Blue and Gold Illustrated

Nov. 4, 2023

Blue & Gold Illustrated: America's Foremost Authority on Notre Dame Football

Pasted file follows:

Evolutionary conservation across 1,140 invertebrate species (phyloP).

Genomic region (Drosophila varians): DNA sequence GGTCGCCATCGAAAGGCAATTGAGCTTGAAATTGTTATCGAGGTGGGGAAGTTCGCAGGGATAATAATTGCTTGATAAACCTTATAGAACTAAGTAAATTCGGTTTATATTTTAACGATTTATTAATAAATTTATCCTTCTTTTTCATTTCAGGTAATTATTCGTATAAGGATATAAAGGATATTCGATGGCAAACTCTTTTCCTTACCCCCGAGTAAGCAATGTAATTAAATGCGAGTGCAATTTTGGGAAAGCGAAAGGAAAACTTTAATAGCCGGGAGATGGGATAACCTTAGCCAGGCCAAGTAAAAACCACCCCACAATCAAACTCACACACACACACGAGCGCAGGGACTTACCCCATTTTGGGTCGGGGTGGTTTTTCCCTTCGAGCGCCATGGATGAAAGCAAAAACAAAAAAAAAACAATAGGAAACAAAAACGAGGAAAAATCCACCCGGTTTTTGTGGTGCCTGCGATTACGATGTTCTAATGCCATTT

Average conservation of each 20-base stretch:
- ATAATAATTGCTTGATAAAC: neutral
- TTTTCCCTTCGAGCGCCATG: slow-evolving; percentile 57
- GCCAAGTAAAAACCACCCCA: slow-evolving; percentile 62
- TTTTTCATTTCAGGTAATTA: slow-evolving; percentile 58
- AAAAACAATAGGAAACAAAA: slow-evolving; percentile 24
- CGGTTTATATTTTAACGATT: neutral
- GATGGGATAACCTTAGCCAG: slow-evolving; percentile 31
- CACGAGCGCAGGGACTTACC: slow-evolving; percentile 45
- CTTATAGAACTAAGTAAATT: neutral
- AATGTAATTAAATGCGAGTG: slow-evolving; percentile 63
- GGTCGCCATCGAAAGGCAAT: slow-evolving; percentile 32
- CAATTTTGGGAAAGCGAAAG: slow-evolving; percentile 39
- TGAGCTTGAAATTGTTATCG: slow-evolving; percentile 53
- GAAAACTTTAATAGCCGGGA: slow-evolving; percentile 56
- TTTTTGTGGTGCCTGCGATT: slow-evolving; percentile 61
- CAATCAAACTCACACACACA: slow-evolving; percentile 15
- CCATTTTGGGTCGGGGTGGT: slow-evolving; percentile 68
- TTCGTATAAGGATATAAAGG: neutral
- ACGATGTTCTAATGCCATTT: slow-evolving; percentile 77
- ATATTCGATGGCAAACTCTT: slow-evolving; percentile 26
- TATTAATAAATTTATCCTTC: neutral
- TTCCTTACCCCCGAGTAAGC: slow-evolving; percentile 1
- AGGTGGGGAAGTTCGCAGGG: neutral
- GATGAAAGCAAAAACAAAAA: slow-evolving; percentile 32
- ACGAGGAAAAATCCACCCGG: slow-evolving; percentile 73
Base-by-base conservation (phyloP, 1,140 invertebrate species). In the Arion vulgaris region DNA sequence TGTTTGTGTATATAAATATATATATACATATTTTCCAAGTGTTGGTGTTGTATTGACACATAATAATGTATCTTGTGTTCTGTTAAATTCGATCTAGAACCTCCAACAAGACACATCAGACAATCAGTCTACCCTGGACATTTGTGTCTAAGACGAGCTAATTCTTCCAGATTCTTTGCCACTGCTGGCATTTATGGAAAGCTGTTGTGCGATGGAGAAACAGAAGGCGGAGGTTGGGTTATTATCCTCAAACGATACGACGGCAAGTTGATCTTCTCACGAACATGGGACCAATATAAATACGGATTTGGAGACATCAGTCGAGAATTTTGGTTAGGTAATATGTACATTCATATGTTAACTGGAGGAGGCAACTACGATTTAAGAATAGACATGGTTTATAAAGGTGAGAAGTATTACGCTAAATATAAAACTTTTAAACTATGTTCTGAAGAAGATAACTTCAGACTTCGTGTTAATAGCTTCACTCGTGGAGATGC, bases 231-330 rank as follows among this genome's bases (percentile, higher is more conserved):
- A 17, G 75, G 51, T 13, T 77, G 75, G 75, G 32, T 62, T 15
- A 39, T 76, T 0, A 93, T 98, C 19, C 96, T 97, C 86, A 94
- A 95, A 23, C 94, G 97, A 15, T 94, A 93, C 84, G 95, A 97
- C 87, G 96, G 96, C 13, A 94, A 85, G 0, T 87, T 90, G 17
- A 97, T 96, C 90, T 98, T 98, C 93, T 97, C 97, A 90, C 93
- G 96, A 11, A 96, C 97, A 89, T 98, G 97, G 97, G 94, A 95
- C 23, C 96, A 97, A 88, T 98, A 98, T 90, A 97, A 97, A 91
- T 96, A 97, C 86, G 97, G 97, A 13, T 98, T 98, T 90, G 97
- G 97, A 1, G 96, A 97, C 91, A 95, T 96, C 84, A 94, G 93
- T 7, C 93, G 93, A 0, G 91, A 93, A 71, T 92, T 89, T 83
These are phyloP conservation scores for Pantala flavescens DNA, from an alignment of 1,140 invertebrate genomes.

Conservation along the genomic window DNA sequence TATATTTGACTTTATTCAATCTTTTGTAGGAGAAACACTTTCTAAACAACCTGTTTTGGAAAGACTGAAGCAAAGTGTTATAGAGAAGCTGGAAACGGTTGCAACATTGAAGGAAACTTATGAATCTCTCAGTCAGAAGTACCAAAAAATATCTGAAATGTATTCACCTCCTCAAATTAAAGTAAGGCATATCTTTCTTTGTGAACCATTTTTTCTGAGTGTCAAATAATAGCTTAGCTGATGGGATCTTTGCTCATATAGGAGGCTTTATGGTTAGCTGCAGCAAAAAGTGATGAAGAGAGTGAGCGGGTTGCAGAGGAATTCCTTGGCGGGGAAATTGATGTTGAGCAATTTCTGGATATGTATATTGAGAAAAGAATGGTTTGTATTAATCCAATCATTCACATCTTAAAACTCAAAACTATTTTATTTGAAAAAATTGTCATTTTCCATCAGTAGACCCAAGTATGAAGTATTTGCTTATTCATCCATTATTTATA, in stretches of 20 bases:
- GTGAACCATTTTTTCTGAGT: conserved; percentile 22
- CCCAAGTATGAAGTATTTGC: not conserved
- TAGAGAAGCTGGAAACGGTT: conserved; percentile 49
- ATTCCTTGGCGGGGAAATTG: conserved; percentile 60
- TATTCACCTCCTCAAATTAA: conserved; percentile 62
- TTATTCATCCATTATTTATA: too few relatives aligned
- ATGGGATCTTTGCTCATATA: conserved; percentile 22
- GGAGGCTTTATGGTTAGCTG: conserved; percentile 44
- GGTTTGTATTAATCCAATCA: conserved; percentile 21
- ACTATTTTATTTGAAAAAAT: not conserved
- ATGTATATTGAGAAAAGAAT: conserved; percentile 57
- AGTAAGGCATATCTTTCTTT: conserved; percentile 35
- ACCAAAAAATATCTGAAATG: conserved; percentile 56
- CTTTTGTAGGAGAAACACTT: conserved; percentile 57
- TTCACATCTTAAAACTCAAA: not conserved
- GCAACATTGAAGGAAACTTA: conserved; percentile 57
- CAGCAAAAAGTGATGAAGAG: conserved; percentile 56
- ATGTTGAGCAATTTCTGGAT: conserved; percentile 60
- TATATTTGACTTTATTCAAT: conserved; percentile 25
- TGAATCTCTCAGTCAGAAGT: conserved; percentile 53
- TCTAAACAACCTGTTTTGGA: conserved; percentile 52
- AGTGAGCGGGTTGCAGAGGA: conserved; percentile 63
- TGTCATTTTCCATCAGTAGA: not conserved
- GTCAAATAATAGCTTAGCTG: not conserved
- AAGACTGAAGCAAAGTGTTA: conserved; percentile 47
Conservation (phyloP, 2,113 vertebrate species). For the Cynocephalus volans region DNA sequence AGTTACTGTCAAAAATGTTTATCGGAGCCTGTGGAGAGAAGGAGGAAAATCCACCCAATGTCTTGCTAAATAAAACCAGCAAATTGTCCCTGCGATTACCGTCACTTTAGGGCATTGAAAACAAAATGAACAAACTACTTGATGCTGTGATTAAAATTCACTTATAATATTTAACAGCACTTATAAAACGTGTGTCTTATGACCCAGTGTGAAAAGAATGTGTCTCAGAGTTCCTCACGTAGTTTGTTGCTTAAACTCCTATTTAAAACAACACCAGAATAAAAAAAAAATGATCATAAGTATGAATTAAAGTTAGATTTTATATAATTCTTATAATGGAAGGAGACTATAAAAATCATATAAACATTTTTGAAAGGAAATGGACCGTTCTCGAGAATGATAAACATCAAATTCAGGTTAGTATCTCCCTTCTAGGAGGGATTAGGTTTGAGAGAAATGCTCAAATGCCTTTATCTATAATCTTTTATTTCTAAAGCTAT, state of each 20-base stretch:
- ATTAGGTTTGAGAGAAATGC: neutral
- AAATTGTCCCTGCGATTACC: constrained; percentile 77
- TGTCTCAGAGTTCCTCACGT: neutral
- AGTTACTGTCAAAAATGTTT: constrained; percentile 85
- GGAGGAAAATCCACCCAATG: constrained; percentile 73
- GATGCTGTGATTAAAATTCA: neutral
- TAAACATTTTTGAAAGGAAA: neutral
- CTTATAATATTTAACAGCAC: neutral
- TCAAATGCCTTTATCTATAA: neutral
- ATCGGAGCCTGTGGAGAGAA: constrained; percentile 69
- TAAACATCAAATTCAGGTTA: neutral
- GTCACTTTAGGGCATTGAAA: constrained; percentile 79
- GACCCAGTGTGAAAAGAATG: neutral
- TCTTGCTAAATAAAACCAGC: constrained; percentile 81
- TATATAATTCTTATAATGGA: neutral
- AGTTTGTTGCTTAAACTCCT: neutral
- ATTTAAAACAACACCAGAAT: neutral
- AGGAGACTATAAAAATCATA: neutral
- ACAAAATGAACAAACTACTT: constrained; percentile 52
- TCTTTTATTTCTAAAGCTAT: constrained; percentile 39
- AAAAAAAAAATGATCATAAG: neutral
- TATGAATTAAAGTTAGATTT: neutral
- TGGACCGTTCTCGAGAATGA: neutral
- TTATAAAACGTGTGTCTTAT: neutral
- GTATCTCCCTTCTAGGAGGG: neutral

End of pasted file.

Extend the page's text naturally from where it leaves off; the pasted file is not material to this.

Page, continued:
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6 NOV. 4, 2023 BLUE & GOLD ILLUSTRATED UNDER THE DOME BY TYLER HORKA M arcus Freeman had an entire week to diagnose what went wrong with the Notre Dame offense in the middle third of the season. But in those nine days since he last spoke to the media, the Fighting Irish's head coach did not move off the buzz- word he frequently turned to in the midst of Notre Dame's offensive num- bers significantly dwindling from one set of four games to the next. "It's the execution," he said. "It's the execution." What does that mean, exactly? He isn't calling out anyone by name. He's casting a wide net over a set of problems created by multiple parties. That's intentional. As much as outsiders might want to pin the plight of the Notre Dame offense on one man — offensive coordinator Gerad Parker, perhaps — the reality is getting back to where the Irish of- fense was in August and September isn't a one-man fix. A singular solution does not exist. "There is not just one common theme in the last three or four games where this is the reason," Freeman said. "Each game has its own different story that we have to continue to attack." Notre Dame couldn't commit to the run in a 17-14 loss to Ohio State. The Irish's 27 rushing attempts against the Buckeyes amounted to the fewest they've had in one game all year. Notre Dame gained two first downs via rush- ing plays, which was also a season low. Against Duke and Louisville, it was the inability to move the chains on third down. The Irish converted 6 of 28 third- down tries. There was also the dumb- founding rotation of offensive linemen in the loss to the Cardinals. That, as much as anything, was an indicator of just how lost the Irish offense was. The time had come to kick the tires on anything, even as outlandish as offensive line rotation, that might kick-start the entire operation. It didn't work. Notre Dame lost, 33-20. The Irish had a season-low offensive output of 251 yards in a 48-20 win over USC. That was in part to only running 49 offensive plays. An average of 5.1 yards per play was a slight increase from a season-low of 4.5 a week prior against the Cards. On that night, slightly better was all Notre Dame needed. The defense isn't going to force 5 turnovers in every game, though. It's not always going to score a touchdown, and Jadarian Price isn't going to return a kickoff for a TD in every game, ei- ther. So, when the Irish offense has to be better in the home stretch, can it be? Freeman and Parker spent the bye week scheming up ways to definitively answer that with a firm "yes." "We have to be better against really good people," Parker said. "It's what everyone here wants. It's what you want. It's what my wife wants. How do you do that?" Wait for it … what for it … "We have to execute better," Parker said. "So, starting last week, we kind of got back to the brass tacks about under- standing why we're doing what we're do- ing, how to execute it better so we can and how to finish drives and put points on the board that everybody wants to see." Parker identified some formations (that he wouldn't share) and run/pass splits he was not satisfied with during bye week self-scouting sessions. One specific area Parker wants Notre Dame to be better in is getting skill players in space without having to lean on the of- fensive line to protect for too long. Passing plays shouldn't solely depend on protection. Parker should be able to scheme guys open, especially when teams are loading the box to defend Notre Dame's running game and dar- ing Sam Hartman to throw the ball over their heads in a way he hasn't been able to — at least not as prolifi- cally as advertised when he first arrived in South Bend from Wake Forest. "It's a prideful thing, and we still have to get the ball downhill, but at the same time we can't ask our guys to do something in the num- ber counts that aren't fair," Parker said. That's played into poor execution. How is junior tailback Audric Estimé supposed to plunge forward for a good gain if he's being met by multiple guys wearing the wrong jerseys immediately upon taking the ball from Hartman? "The next step as we grow is we have to make sure we can attack you on the edges because as much as we want to be a tough, physical offense — we want to beat you up and be a run-first offense because I think it's critical to who we are and how we can control time of possession and ball secu- rity — but moving forward we have to be able to put guys in space and find ways to find explosives," Parker said. Put like that, execution equates to a more pronounced passing game. Makes sense. Notre Dame has been deficient in that department since the Central Michigan game Sept. 16. There are three games left to rectify that. ✦ UNDER THE DOME ALL ABOUT EXECUTION Notre Dame coaches remain adamant the offense can quickly improve Coordinator Gerad Parker's offense did not reach 400 yards during its stretch of four straight games against ranked opponents from Sept. 23 to Oct. 14 after gaining at least 444 in each of its first four contests. PHOTO BY CHAD WEAVER

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